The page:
Posts tagged Economic and Social Development

What internet means to an island economy

What internet means to an island economy

(Friends, I’ll show how to take notes from this article a bit later.)

24 Aug 2020 Deborshi Chaki

The Andamans just became one of the last Indian territories to get high-speed net. Will new businesses come up?
While the internet in itself will not solve persistent developmental challenges, it does offer a pathway to amplify economic transformations which are already underway.

MUMBAI : On 10 August, when the Prime Ministerinaugurated India’s first 5G-ready undersea optical fibre cable network between the Andamans and Chennai, life came full circle for Sunil Gupta. Around a year ago, he had made the difficult decision to wind up his startup in Bengaluru, a B2B tech platform for the tourism industry, and return to his hometown Port Blair in order to spend more time with his ageing parents.
“I had to close the company because the internet was dismally slow in Port Blair which makes remote working impossible,” said Gupta, who has since his return has opened a tourist hostel for budget travellers in Wandoor beach about 25km from Port Blair. But with data speeds set to improve dramatically once the undersea cable becomes fully operational, Gupta said that those plans have suddenly changed.

“Once connectivity improves, then it doesn’t really matter whether one is in Port Blair or in Bengaluru, rather the cost of operations will be less in Port Blair,” he said.

The 2,300km submarine optical fibre cable link, a long-standing demand among the local population, will deliver a bandwidth of 2×200 gigabits per second (Gbps) between Chennai and Port Blair, and 2×100 Gbps between capital Port Blair and the other islands. Though the internet arrived in the Andaman and Nicobar Islands via satellite connectivity in the early 2000s, data transfer speeds during all these years have been rudimentary.

While users in the Indian mainland upgraded to superfast digital ecosystems, the islands have remained in the 2G era (Lakshadweep will also get an undersea cable soon). Though technically speaking 4G service is available on the islands, it seldom worked. In the absence of proper connectivity, internet bandwidth, a precious commodity in the islands, was kept largely for the exclusive use of the local government machinery, leaving a large portion of the local population without any form of digital connectivity.

Now, the arrival of the undersea cable is expected to usher in an IT and ITes revolution on the islands. The islands have a high literacy rate of 86.6% and a ready workforce made up of a large English-speaking young population. While the internet in itself will not solve persistent developmental challenges—ranging from geographic remoteness to a heavy reliance on the government for the supply of goods and services—it does offer a pathway to amplify economic transformations which are already underway. The internet may finally offer the islanders a reasonable shot at diversifying beyond tourism.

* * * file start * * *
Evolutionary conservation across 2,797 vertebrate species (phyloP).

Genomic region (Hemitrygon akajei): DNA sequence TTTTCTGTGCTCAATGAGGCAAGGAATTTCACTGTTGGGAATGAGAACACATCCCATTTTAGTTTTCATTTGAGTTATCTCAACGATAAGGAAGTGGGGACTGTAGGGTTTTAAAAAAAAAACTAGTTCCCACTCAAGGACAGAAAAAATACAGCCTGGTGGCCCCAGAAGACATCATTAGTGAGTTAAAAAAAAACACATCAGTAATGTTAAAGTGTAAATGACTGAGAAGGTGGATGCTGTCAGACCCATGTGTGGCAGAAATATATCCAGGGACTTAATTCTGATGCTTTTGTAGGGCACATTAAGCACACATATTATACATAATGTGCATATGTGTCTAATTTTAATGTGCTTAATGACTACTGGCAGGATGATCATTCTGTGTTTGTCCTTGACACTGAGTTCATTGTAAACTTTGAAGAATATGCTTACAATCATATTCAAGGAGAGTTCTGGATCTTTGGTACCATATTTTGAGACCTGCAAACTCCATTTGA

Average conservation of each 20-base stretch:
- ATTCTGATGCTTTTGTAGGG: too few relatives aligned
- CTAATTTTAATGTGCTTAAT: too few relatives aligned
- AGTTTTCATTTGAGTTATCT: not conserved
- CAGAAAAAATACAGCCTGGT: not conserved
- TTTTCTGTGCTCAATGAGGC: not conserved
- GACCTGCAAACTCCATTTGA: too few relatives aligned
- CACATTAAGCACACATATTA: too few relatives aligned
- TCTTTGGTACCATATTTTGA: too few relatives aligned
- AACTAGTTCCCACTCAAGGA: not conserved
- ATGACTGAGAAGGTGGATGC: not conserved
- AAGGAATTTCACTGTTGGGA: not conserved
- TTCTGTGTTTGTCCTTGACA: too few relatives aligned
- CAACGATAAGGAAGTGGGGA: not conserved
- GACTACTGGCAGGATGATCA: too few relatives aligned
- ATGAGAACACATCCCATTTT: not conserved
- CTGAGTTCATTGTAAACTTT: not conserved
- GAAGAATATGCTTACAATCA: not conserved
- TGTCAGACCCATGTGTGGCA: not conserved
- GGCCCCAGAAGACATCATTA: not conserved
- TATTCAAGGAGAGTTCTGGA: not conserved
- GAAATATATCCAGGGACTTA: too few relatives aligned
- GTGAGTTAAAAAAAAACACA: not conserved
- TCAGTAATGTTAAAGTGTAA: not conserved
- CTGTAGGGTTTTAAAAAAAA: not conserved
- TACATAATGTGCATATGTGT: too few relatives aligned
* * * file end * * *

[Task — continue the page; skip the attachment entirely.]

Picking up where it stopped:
A decade long wait

Located around 1,200km from the Indian mainland in the Bay of Bengal, the Andaman and Nicobar Islands, a former prison colony, carefully chosen for its sheer inaccessibility and remoteness, served as a natural prison for more than a century. The nearest continental landmass from the Andamans is the coast of Myanmar, which is about a day’s journey by sea from the capital Port Blair.

The island group is India’s largest union territory and is centrally administered by the union government through a lieutenant governor, the highest-ranking official of the local administration. The islands are scattered across an 800km zone from north to south. The main island clusters of Andaman and Nicobar are separated by high seas and lie to the north of the Malacca Strait, a busy sea route through which one-third of the world’s sea trade passes. Over the years, the islands have emerged as a sought-after tourist destination as well as a strategic point in the Bay of Bengal for the defence forces and currently serves as the headquarters of India’s first tri-services command, which is headed by all the three services on a rotation basis. While the National Optical Fibre Network (NOFN) initiative began in 2011 to provide broadband connectivity to over 200,000 gram panchayats across all 26 states and union territories, it did not include the Andaman and Nicobar Islands due to technical challenges. Telecom providers in the islands, therefore, were left to rely on expensive satellite connectivity to provide 2Mbps speeds. The high cost meant digital connectivity remained out of reach for a large section of the population.